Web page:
When I was 14 my two best friends decided they didn’t like me anymore and walked away from our friendship. I was heartbroken. This event unsteadied me, and I became in fear of it ever happening again. Scared of being abandoned by people I loved.
It had tremendous fall out, it was like a noxious liquid was spilled on my life and affected everything I touched from then on. It led to me acting out, it effected how I interacted with my peers and how I viewed myself – perhaps I wasn’t worthy of friendship?
I thought I was acting out, being a party girl, to be liked?
But was I doing it because I didn’t want to be left?
In order to keep friends, I performed in a way that made them happy. I drank, I told jokes and fell over. I became the best friend anyone could ever have, I was reliable, I showed up, said the right things and never forgot a birthday.
But unfortunately, within this mental pact to keep friends, I never once stopped to consider myself within my friendships, my own needs. All I thought was,
‘I hope they like me’
‘I hope they think I’m funny’
‘I hope I didn’t offend anyone last night?’
Followed by feelings of panic. Panic over something I had absolutely no control over.
The opinion of someone else.
It didn’t really matter if I liked them back, I was just looking for confirmation that I wasn’t going to get abandoned again..........
I look in my rear-view mirror and get a sudden flashback of the 14-year-old girl kneeling on the sports field in the rain. I almost want to reach in and grab her and tell her it’s not her fault.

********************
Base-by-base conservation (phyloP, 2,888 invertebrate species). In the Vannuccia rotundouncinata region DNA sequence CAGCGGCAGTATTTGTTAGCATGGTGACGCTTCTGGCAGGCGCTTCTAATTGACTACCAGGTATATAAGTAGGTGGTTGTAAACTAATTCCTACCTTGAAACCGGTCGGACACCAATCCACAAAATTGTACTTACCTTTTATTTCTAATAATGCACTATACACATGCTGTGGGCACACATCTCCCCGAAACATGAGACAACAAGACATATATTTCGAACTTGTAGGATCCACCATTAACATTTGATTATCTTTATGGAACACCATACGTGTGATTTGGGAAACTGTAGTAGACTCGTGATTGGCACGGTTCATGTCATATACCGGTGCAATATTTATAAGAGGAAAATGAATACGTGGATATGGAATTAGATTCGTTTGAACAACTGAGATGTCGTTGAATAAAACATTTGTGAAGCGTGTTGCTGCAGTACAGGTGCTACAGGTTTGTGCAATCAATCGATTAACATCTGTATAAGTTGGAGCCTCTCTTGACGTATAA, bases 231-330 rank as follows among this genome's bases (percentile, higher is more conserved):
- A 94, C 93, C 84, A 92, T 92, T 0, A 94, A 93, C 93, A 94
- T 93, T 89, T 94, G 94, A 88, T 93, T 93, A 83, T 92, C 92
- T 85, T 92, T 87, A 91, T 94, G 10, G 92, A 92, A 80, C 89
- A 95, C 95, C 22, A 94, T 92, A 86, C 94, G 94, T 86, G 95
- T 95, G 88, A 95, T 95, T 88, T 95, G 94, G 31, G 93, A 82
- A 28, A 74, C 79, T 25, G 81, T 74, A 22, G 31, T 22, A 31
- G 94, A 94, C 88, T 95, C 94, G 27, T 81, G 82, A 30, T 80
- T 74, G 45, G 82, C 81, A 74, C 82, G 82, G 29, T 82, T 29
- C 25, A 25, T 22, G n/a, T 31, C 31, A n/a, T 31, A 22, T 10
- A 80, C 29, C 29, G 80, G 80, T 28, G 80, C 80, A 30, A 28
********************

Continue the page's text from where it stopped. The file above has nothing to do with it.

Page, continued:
I guess after losing her best friends, that girl got lost. The drinking, the hedonistic behaviour, the self-awareness, it was all just her way of seeking out a reciprocated love. I was just searching for confirmation, the acceptance of others, I just wanted people to stay.
Caring so much about how others feel has been sitting heavy on my heart for many years. My inner chatter, guessing what others may, or may not think about me, has crippled me for most of my life. So I drank, I drank until I met someone that stayed.
And now, with the support of my stayer, (my husband) and because of sobriety, I’m able to comprehend that situation, understand that those girls were just young and I did nothing wrong.
I can process my feelings and let it go, free myself from this irrational and damaging inner conversation and move on from being that heartbroken 14 year-old-girl.
As I look in the mirror, I realise it’s time to let go.
Say goodbye to the people pleaser.
‘The opinions of others are immaterial’ I say in a very smug voice, out loud to no one.
‘and I’m not going to buy that lady any earrings and I might not even meet her for coffee!’
I almost beep the horn in delight, then realise a middle-aged woman sitting in a school car park on her own with make-up running down her cheeks might end up with the authorities being called.
Instead, I lick my finger and wipe it along the bags under my eyes hoping to remove any mascara and then use the same spitty forefinger to bend back my eyelashes in the hope that these two gobby actions will make me look more acceptable to any more strangers that I might bump into....
‘Ah fuck it. You’ll do’ I mutter as I pull away.
I head home a teeny-weeny bit over the speed limit - feeling lighter. Going over my past is slowly but surley, giving my future a chance.
Gosh...A life without judgement.
Just imagine that.
As I drive, the unknown opinions of others fade away like the long white lines in the centre of the road and as I push my foot down on the pedal, years of built-up unease oozes out of the souls of my feet.
Sometimes all you have to do is look back to be able to move forward.
Pic - Me at 14. The 90's summed up in one photo. I think I'd hidden the Cider and Marlboro lights!